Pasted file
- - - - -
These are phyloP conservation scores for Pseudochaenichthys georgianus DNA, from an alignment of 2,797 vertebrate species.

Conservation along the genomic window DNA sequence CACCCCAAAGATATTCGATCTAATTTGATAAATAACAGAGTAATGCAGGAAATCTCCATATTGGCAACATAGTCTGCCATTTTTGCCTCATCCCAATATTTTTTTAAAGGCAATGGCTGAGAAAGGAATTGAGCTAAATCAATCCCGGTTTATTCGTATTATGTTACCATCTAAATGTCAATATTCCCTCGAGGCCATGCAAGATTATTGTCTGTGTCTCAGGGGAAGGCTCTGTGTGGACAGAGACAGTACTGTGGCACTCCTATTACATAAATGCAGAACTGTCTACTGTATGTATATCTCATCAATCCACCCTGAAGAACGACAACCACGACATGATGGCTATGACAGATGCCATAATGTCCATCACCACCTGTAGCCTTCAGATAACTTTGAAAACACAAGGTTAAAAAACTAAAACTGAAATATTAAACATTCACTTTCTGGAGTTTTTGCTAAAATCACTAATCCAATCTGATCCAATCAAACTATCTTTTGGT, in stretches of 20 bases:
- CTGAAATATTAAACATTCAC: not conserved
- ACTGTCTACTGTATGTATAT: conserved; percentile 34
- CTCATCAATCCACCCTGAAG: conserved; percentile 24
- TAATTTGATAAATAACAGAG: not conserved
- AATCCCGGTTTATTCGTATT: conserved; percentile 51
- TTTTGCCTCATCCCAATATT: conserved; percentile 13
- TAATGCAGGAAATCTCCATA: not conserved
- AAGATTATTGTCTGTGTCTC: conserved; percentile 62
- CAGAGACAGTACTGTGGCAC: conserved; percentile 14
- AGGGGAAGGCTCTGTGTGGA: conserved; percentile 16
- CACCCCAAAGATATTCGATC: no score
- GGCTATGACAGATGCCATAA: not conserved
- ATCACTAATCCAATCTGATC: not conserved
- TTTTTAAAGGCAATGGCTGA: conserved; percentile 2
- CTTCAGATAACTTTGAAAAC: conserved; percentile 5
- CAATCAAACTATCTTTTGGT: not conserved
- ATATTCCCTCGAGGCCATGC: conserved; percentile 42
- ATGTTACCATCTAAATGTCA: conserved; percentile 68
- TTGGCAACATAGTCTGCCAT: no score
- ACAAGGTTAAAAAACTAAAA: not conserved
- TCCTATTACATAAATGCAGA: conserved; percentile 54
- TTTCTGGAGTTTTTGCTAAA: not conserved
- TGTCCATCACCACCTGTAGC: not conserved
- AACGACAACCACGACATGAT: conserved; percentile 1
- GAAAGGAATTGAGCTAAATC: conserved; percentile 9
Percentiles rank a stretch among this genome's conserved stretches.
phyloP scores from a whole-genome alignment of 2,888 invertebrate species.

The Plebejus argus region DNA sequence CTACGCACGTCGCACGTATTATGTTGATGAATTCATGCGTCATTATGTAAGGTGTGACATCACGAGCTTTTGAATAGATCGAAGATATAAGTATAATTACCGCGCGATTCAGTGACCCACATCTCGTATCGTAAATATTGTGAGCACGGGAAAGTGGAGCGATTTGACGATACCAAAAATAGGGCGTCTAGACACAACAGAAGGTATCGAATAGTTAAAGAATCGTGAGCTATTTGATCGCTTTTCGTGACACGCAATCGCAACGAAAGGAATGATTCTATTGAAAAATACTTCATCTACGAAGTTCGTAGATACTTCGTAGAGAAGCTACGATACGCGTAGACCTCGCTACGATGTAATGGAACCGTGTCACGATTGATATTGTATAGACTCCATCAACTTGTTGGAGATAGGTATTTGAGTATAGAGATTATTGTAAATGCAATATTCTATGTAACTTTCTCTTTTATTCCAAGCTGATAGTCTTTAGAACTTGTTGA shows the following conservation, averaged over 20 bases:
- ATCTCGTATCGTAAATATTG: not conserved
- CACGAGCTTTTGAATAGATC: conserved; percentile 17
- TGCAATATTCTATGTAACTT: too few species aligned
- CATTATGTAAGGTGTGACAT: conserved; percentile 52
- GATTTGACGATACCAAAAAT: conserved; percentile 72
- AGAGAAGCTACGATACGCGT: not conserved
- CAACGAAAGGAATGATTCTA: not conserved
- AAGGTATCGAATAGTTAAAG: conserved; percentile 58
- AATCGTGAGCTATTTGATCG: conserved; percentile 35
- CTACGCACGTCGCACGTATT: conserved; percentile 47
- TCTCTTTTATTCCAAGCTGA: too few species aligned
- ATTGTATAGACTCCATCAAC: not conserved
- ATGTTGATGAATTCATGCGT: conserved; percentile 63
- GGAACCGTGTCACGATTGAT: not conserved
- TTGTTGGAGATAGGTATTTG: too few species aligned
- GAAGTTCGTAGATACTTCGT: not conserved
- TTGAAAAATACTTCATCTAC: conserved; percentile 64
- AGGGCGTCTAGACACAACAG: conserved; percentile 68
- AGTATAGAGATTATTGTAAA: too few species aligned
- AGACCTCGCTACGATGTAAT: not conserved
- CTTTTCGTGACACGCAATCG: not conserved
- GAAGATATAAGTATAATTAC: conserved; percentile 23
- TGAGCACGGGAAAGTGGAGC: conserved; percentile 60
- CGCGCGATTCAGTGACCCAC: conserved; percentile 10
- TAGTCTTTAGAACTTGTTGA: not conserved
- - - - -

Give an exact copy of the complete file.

These are phyloP conservation scores for Pseudochaenichthys georgianus DNA, from an alignment of 2,797 vertebrate species.

Conservation along the genomic window DNA sequence CACCCCAAAGATATTCGATCTAATTTGATAAATAACAGAGTAATGCAGGAAATCTCCATATTGGCAACATAGTCTGCCATTTTTGCCTCATCCCAATATTTTTTTAAAGGCAATGGCTGAGAAAGGAATTGAGCTAAATCAATCCCGGTTTATTCGTATTATGTTACCATCTAAATGTCAATATTCCCTCGAGGCCATGCAAGATTATTGTCTGTGTCTCAGGGGAAGGCTCTGTGTGGACAGAGACAGTACTGTGGCACTCCTATTACATAAATGCAGAACTGTCTACTGTATGTATATCTCATCAATCCACCCTGAAGAACGACAACCACGACATGATGGCTATGACAGATGCCATAATGTCCATCACCACCTGTAGCCTTCAGATAACTTTGAAAACACAAGGTTAAAAAACTAAAACTGAAATATTAAACATTCACTTTCTGGAGTTTTTGCTAAAATCACTAATCCAATCTGATCCAATCAAACTATCTTTTGGT, in stretches of 20 bases:
- CTGAAATATTAAACATTCAC: not conserved
- ACTGTCTACTGTATGTATAT: conserved; percentile 34
- CTCATCAATCCACCCTGAAG: conserved; percentile 24
- TAATTTGATAAATAACAGAG: not conserved
- AATCCCGGTTTATTCGTATT: conserved; percentile 51
- TTTTGCCTCATCCCAATATT: conserved; percentile 13
- TAATGCAGGAAATCTCCATA: not conserved
- AAGATTATTGTCTGTGTCTC: conserved; percentile 62
- CAGAGACAGTACTGTGGCAC: conserved; percentile 14
- AGGGGAAGGCTCTGTGTGGA: conserved; percentile 16
- CACCCCAAAGATATTCGATC: no score
- GGCTATGACAGATGCCATAA: not conserved
- ATCACTAATCCAATCTGATC: not conserved
- TTTTTAAAGGCAATGGCTGA: conserved; percentile 2
- CTTCAGATAACTTTGAAAAC: conserved; percentile 5
- CAATCAAACTATCTTTTGGT: not conserved
- ATATTCCCTCGAGGCCATGC: conserved; percentile 42
- ATGTTACCATCTAAATGTCA: conserved; percentile 68
- TTGGCAACATAGTCTGCCAT: no score
- ACAAGGTTAAAAAACTAAAA: not conserved
- TCCTATTACATAAATGCAGA: conserved; percentile 54
- TTTCTGGAGTTTTTGCTAAA: not conserved
- TGTCCATCACCACCTGTAGC: not conserved
- AACGACAACCACGACATGAT: conserved; percentile 1
- GAAAGGAATTGAGCTAAATC: conserved; percentile 9
Percentiles rank a stretch among this genome's conserved stretches.
phyloP scores from a whole-genome alignment of 2,888 invertebrate species.

The Plebejus argus region DNA sequence CTACGCACGTCGCACGTATTATGTTGATGAATTCATGCGTCATTATGTAAGGTGTGACATCACGAGCTTTTGAATAGATCGAAGATATAAGTATAATTACCGCGCGATTCAGTGACCCACATCTCGTATCGTAAATATTGTGAGCACGGGAAAGTGGAGCGATTTGACGATACCAAAAATAGGGCGTCTAGACACAACAGAAGGTATCGAATAGTTAAAGAATCGTGAGCTATTTGATCGCTTTTCGTGACACGCAATCGCAACGAAAGGAATGATTCTATTGAAAAATACTTCATCTACGAAGTTCGTAGATACTTCGTAGAGAAGCTACGATACGCGTAGACCTCGCTACGATGTAATGGAACCGTGTCACGATTGATATTGTATAGACTCCATCAACTTGTTGGAGATAGGTATTTGAGTATAGAGATTATTGTAAATGCAATATTCTATGTAACTTTCTCTTTTATTCCAAGCTGATAGTCTTTAGAACTTGTTGA shows the following conservation, averaged over 20 bases:
- ATCTCGTATCGTAAATATTG: not conserved
- CACGAGCTTTTGAATAGATC: conserved; percentile 17
- TGCAATATTCTATGTAACTT: too few species aligned
- CATTATGTAAGGTGTGACAT: conserved; percentile 52
- GATTTGACGATACCAAAAAT: conserved; percentile 72
- AGAGAAGCTACGATACGCGT: not conserved
- CAACGAAAGGAATGATTCTA: not conserved
- AAGGTATCGAATAGTTAAAG: conserved; percentile 58
- AATCGTGAGCTATTTGATCG: conserved; percentile 35
- CTACGCACGTCGCACGTATT: conserved; percentile 47
- TCTCTTTTATTCCAAGCTGA: too few species aligned
- ATTGTATAGACTCCATCAAC: not conserved
- ATGTTGATGAATTCATGCGT: conserved; percentile 63
- GGAACCGTGTCACGATTGAT: not conserved
- TTGTTGGAGATAGGTATTTG: too few species aligned
- GAAGTTCGTAGATACTTCGT: not conserved
- TTGAAAAATACTTCATCTAC: conserved; percentile 64
- AGGGCGTCTAGACACAACAG: conserved; percentile 68
- AGTATAGAGATTATTGTAAA: too few species aligned
- AGACCTCGCTACGATGTAAT: not conserved
- CTTTTCGTGACACGCAATCG: not conserved
- GAAGATATAAGTATAATTAC: conserved; percentile 23
- TGAGCACGGGAAAGTGGAGC: conserved; percentile 60
- CGCGCGATTCAGTGACCCAC: conserved; percentile 10
- TAGTCTTTAGAACTTGTTGA: not conserved